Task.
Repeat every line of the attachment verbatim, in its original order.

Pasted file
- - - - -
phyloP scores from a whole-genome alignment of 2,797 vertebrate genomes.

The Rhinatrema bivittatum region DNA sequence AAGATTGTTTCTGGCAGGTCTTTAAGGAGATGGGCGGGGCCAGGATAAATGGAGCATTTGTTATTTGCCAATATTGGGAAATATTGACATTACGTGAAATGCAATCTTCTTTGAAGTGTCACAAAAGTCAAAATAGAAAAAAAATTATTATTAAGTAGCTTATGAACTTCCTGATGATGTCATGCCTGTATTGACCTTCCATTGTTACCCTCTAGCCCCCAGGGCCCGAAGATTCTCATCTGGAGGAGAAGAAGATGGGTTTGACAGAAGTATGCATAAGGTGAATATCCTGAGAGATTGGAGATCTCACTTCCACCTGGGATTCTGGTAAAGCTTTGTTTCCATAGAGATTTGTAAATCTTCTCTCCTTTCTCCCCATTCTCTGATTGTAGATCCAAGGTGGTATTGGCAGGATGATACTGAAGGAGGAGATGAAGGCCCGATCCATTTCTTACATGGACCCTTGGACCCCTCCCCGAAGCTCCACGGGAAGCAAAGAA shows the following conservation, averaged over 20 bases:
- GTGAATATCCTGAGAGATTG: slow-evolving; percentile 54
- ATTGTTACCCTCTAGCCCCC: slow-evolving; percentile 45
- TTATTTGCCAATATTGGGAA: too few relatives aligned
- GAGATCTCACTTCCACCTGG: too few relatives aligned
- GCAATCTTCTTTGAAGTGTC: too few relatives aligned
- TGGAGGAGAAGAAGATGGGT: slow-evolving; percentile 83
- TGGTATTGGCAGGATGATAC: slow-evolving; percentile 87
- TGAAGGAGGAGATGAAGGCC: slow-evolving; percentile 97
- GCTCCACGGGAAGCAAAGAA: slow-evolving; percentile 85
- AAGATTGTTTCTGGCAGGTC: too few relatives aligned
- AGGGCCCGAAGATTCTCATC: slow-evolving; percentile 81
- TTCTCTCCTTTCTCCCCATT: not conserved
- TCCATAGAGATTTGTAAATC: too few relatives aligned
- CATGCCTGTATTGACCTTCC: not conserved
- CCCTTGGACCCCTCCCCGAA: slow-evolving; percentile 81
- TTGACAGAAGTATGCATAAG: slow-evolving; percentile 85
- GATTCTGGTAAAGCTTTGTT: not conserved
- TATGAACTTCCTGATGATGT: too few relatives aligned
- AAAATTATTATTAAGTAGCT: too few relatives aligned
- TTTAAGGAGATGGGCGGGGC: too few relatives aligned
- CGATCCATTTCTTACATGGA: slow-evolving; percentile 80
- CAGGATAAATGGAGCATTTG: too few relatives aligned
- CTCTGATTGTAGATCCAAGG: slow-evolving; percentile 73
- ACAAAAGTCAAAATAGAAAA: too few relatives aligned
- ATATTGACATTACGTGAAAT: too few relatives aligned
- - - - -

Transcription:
phyloP scores from a whole-genome alignment of 2,797 vertebrate genomes.

The Rhinatrema bivittatum region DNA sequence AAGATTGTTTCTGGCAGGTCTTTAAGGAGATGGGCGGGGCCAGGATAAATGGAGCATTTGTTATTTGCCAATATTGGGAAATATTGACATTACGTGAAATGCAATCTTCTTTGAAGTGTCACAAAAGTCAAAATAGAAAAAAAATTATTATTAAGTAGCTTATGAACTTCCTGATGATGTCATGCCTGTATTGACCTTCCATTGTTACCCTCTAGCCCCCAGGGCCCGAAGATTCTCATCTGGAGGAGAAGAAGATGGGTTTGACAGAAGTATGCATAAGGTGAATATCCTGAGAGATTGGAGATCTCACTTCCACCTGGGATTCTGGTAAAGCTTTGTTTCCATAGAGATTTGTAAATCTTCTCTCCTTTCTCCCCATTCTCTGATTGTAGATCCAAGGTGGTATTGGCAGGATGATACTGAAGGAGGAGATGAAGGCCCGATCCATTTCTTACATGGACCCTTGGACCCCTCCCCGAAGCTCCACGGGAAGCAAAGAA shows the following conservation, averaged over 20 bases:
- GTGAATATCCTGAGAGATTG: slow-evolving; percentile 54
- ATTGTTACCCTCTAGCCCCC: slow-evolving; percentile 45
- TTATTTGCCAATATTGGGAA: too few relatives aligned
- GAGATCTCACTTCCACCTGG: too few relatives aligned
- GCAATCTTCTTTGAAGTGTC: too few relatives aligned
- TGGAGGAGAAGAAGATGGGT: slow-evolving; percentile 83
- TGGTATTGGCAGGATGATAC: slow-evolving; percentile 87
- TGAAGGAGGAGATGAAGGCC: slow-evolving; percentile 97
- GCTCCACGGGAAGCAAAGAA: slow-evolving; percentile 85
- AAGATTGTTTCTGGCAGGTC: too few relatives aligned
- AGGGCCCGAAGATTCTCATC: slow-evolving; percentile 81
- TTCTCTCCTTTCTCCCCATT: not conserved
- TCCATAGAGATTTGTAAATC: too few relatives aligned
- CATGCCTGTATTGACCTTCC: not conserved
- CCCTTGGACCCCTCCCCGAA: slow-evolving; percentile 81
- TTGACAGAAGTATGCATAAG: slow-evolving; percentile 85
- GATTCTGGTAAAGCTTTGTT: not conserved
- TATGAACTTCCTGATGATGT: too few relatives aligned
- AAAATTATTATTAAGTAGCT: too few relatives aligned
- TTTAAGGAGATGGGCGGGGC: too few relatives aligned
- CGATCCATTTCTTACATGGA: slow-evolving; percentile 80
- CAGGATAAATGGAGCATTTG: too few relatives aligned
- CTCTGATTGTAGATCCAAGG: slow-evolving; percentile 73
- ACAAAAGTCAAAATAGAAAA: too few relatives aligned
- ATATTGACATTACGTGAAAT: too few relatives aligned